As for the Lakers, they'd seen the Globetrotters play and knew that along with being funny they were immensely talented. If they didn't, their coach, Johnny Kundla, had played the Globetrotters and could tell his team just how good they were.
Besides, Kundla said, ``It was just an exhibition game.''
Still, there was no escaping the shadow that race cast over the game. Chicago was a city of deep racial divides. The Globetrotters may have been a huge draw, but they knew better than to try to stay anywhere other than a black rooming house when they came to town.
Though it didn't occur to him until later, part of Christgau's confidence in the Lakers stemmed from widely held fallacies about blacks. They were lazy and clumsy. They weren't smart enough to play a team game as intricate as basketball. Though they had plenty of brute strength, their bodies were all wrong for a skill as refined as shooting a basketball. And they would fold under the pressure of a real game against a real team.
``That was the prevailing theory,'' Christgau said.
Perhaps just as significantly, were fears about the potential for violence - both among the players and the fans - if blacks and whites played together.
Just the year before, a fight between a white player and a black player in a NBL game in Syracuse, N.Y., triggered a riot in the stands. And though the NBL owners didn't openly worry about the possibility that such a thing might happen in their arenas, by the end of the season, Christgau said, the NBL's four black players were no longer in the league.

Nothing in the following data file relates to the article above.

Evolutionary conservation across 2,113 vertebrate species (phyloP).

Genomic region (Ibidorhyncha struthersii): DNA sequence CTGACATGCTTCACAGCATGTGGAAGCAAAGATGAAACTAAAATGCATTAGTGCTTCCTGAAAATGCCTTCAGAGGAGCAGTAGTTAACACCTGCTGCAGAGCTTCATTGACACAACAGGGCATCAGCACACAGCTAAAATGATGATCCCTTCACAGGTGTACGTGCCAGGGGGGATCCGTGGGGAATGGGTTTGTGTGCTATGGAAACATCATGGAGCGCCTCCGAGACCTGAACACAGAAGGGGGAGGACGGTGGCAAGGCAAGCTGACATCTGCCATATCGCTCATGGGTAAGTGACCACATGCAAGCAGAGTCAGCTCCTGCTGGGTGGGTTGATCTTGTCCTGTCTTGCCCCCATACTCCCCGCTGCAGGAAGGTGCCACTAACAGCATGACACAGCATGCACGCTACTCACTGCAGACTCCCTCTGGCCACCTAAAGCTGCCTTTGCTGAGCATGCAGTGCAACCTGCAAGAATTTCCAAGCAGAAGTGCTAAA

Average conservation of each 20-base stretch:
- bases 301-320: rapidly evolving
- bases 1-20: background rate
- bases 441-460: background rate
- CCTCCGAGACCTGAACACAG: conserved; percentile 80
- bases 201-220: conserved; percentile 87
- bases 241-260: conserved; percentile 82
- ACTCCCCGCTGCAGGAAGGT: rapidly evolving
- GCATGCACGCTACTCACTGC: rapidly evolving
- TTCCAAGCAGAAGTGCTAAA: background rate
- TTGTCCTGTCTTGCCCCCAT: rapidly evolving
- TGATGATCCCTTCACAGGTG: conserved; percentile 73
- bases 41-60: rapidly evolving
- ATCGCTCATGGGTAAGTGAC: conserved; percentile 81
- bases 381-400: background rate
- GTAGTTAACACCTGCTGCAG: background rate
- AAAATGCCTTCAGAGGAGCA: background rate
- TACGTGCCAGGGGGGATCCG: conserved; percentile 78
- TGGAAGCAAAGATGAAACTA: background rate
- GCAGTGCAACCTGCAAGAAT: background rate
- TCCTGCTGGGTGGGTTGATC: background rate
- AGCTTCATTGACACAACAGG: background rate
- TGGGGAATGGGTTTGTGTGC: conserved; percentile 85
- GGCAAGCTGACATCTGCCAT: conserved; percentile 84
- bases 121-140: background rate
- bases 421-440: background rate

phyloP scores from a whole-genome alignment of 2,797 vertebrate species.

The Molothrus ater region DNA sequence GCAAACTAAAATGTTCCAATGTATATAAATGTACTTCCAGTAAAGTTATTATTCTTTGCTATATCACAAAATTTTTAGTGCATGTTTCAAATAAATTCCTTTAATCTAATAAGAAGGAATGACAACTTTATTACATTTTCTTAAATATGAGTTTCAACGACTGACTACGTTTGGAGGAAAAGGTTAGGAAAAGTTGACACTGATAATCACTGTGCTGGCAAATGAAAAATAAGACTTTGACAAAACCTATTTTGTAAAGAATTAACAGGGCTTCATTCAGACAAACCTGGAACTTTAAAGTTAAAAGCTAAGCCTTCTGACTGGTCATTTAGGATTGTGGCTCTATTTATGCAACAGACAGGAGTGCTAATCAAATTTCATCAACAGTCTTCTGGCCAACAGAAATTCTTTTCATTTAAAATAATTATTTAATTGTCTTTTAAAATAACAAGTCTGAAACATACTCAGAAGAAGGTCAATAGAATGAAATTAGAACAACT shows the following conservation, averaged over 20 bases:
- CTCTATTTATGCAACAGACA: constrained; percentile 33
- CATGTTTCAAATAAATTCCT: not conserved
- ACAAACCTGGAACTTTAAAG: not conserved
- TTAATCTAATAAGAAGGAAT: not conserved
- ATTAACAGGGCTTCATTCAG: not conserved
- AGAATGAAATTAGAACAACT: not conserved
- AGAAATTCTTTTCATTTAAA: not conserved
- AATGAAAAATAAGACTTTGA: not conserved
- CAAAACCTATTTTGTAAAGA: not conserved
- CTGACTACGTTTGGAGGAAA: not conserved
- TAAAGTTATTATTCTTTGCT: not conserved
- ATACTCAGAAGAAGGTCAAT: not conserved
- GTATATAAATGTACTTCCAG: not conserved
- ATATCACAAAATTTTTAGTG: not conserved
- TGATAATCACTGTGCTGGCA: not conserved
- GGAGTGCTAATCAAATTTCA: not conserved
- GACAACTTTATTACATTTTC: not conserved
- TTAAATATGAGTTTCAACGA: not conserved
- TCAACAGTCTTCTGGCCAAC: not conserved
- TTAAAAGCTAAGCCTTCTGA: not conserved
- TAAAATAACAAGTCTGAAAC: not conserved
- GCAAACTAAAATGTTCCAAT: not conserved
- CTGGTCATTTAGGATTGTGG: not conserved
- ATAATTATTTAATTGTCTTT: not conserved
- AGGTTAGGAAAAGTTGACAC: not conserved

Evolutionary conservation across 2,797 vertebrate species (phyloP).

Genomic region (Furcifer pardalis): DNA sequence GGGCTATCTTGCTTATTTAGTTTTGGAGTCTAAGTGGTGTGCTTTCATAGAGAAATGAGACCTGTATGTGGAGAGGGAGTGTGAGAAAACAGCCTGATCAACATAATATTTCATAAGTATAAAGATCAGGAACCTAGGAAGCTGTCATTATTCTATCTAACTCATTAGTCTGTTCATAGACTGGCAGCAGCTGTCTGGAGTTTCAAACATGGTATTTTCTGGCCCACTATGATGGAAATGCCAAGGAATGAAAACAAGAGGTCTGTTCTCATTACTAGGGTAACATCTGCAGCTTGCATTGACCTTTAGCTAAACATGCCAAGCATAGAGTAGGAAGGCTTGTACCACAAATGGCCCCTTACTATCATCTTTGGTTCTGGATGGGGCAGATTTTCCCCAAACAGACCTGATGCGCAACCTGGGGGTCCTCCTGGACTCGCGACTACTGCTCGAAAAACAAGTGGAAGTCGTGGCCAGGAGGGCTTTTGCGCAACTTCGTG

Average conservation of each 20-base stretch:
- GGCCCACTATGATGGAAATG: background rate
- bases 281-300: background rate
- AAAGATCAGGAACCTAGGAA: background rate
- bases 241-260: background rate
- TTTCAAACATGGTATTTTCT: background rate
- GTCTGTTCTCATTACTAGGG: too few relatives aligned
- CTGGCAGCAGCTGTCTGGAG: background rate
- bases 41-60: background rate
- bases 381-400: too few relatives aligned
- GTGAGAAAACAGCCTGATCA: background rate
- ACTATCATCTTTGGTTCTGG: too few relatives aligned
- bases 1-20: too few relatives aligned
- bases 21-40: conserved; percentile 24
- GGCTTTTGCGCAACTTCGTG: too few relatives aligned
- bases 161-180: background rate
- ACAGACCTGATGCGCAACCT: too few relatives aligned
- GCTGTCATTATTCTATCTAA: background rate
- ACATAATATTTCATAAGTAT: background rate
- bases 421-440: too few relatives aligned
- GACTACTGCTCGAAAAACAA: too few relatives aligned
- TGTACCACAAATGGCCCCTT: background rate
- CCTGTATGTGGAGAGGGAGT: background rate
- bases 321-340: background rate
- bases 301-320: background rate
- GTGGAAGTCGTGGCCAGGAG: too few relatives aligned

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ling down the opposing center's pants.
Instead, the game started as any other - a sign the Globetrotters were serious about this game and opponent.
The Lakers took a 13-4 lead, but the game was tied at 15 by the end of the first quarter.
The Trotters did slip into a comedy routine, what Tatum called a ``reem,'' with the referees ignoring his blatant traveling at one point. Laughter filled the stadium as Tatum, the ball safe in hands described as big as toilet seats, teased the Lakers, showing them the ball and pulling it back when they get too close.
Until, Christgau recalled, Tatum suddenly fired a pass past Mikan's head to a cutting Robinson for an easy layup. The Lakers got the message and later, when Haynes put on a dribbling exhibition, they simply stood and watched along with everyone else. At halftime, the Lakers led 32-23.
The pace quickened in the second half as the Globetrotters pushed the ball to wear out the Lakers.
The Globetrotters cut the lead to six, then two, and then tied the game at 38. Then it was back and forth, the Globetrotters up by two, the Lakers by 3, tied again, Globetrotters by one.
Late in the increasingly physical game, the largest player on the court and the smallest slammed into each other. Mikan crumpled to the ground. Haynes slammed to the court hard enough that he later learned he had broken a vertebrae. Robinson angrily pointed a finger at Mikan.
re was to be violence, this was the time.